Prime Seafood Palace is remarkable for its restraint. Applying only three materials — rich white maple, brass, and supple buff-toned leather — architect Omar Gandhi rendered the interior of the downtown Toronto restaurant with a warmth and intimacy more akin to a light-filled cathedral or cozy cabin in the woods. For Gandhi, it was an exercise in translating the refinement of the residential projects he’s known for to a commercial scale. For restaurateur Matty Matheson, it is exactly what he was looking for.
An East Coaster, Matheson grew up in Saint John, New Brunswick, and spent his childhood summers at his grandfather’s Blue Goose Restaurant on Prince Edward Island. Nostalgia for his formative years mixed with an admiration for Japanese and Scandinavian design influenced his ambition for Prime Seafood Palace to be a “timeless space, free of trends” and a showcase for the modest yet exceptional food head chef Coulson Armstrong serves up.
Gandhi is an Ontario native with East Coast roots himself, having earned his masters at the School of Architecture at Dalhousie University in Halifax (where he also has a second office and home). In response to Matheson’s brief, he inserted a two-storey wood-slat vault that filters natural light from two walls of glazing into the interior; screens of slender vertical brass bars heighten the effect while simultaneously obscuring views of and maintaining a subtle connection to the busy street outside. The burnished metal also clads the bar front and backsplash, frames the diner-style booths (which are upholstered in handsome ochre leather) and makes an appearance on the original pendants by Concord Custom Lighting that hover above them. Gandhi and his team commissioned local furniture-maker Coolican & Company to contribute the large booth tables (each with a cleverly concealed drawer for steak knives) and a special edition of the studio’s Edwin chair.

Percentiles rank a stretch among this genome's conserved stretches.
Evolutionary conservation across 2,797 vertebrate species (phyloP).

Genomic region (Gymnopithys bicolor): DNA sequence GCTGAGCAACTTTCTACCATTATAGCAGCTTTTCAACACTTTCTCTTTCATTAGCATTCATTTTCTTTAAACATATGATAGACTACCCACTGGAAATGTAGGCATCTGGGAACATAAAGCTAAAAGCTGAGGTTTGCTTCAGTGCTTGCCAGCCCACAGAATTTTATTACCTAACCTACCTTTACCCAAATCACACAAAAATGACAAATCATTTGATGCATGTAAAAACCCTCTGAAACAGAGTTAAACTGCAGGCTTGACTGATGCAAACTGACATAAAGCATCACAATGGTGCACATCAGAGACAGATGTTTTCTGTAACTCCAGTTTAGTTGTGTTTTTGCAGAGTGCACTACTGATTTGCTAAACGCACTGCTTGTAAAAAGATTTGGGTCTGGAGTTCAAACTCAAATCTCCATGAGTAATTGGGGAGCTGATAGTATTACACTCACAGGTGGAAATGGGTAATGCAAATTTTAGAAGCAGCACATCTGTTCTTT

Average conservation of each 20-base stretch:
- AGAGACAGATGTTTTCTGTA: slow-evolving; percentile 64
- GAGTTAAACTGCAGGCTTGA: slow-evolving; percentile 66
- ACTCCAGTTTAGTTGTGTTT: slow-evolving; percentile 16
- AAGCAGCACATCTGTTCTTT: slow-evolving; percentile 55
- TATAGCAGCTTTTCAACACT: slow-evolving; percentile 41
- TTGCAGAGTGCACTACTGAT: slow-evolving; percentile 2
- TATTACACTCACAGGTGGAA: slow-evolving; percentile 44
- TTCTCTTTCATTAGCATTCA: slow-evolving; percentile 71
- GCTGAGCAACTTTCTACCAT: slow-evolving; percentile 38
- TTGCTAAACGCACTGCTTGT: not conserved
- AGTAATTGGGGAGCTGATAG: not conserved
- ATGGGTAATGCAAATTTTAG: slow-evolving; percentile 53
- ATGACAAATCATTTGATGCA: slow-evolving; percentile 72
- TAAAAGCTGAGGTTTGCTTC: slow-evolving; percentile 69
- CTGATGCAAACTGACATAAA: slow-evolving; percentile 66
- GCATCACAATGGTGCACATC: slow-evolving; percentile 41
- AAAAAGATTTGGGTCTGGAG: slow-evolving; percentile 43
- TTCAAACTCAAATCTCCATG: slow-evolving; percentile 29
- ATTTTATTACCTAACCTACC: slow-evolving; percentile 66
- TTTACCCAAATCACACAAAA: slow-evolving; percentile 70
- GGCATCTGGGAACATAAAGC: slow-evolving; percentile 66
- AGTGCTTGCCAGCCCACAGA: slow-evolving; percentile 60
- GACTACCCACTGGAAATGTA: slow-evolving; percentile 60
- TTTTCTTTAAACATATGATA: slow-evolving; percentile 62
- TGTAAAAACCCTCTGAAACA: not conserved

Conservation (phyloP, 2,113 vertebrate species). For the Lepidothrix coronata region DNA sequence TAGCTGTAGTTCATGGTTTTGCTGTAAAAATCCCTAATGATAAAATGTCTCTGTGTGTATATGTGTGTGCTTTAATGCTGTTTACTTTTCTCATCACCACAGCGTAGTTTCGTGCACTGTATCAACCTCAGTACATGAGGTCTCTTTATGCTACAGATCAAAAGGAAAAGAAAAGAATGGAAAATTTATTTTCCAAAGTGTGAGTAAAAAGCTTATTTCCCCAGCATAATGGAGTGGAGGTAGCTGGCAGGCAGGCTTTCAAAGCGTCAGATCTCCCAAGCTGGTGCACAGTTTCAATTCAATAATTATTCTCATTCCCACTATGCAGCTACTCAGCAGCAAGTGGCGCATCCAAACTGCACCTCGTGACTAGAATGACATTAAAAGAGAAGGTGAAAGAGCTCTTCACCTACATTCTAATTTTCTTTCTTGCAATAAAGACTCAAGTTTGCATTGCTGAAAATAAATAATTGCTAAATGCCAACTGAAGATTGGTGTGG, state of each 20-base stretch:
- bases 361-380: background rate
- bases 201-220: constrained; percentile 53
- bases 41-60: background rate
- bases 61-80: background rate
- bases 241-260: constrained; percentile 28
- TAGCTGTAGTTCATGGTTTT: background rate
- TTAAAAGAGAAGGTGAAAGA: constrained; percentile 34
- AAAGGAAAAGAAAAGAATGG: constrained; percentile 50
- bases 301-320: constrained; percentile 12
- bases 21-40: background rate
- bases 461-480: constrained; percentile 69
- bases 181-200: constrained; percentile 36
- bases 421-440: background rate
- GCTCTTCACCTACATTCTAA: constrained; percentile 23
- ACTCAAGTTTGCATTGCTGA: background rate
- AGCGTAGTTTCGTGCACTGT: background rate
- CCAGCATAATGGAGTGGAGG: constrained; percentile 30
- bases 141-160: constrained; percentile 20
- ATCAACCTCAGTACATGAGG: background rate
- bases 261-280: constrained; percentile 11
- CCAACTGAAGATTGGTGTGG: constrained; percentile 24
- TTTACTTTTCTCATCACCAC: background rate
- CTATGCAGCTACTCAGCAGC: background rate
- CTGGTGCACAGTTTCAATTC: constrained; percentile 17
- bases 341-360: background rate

Oak flooring runs throughout the space, including to a special nook at the back — a cottage-like dining room appointed with whitewashed pine walls, two four-seater tables and a wood-burning stove; this alcove is open to the kitchen, allowing guests a front-row view of the action. Not to be overlooked, the restaurant’s double-height accessible bathroom is lined in bamboo-textured Bianco Carrara tile and is naturally illuminated by a skylight high above. A custom concrete sink by craftsman Brandon Gore features a carved bathymetric map of Lake Erie, the area of Ontario where Matheson has a farm that provides the restaurant’s produce.
Gandhi and his team worked closely with Matheson and his to create this exceptional space, one that delights all the senses and offers a small memory-steeped refuge within the city.
Team Omar Gandhi and Stephanie Hosein with Jeff Walker, John Gray Thomson, Chad Jamieson, Lauren McCrimmon and Kristi MacDonald (OGA); Mary Ma; Emanuel Diomis (Diomis Engineering); and Abhi Bhogal (Spline Group)
Architect Omar Gandhi rendered the interior of the downtown Toronto restaurant with a warmth and intimacy more akin to a light-filled cathedral or cozy cabin in the woods.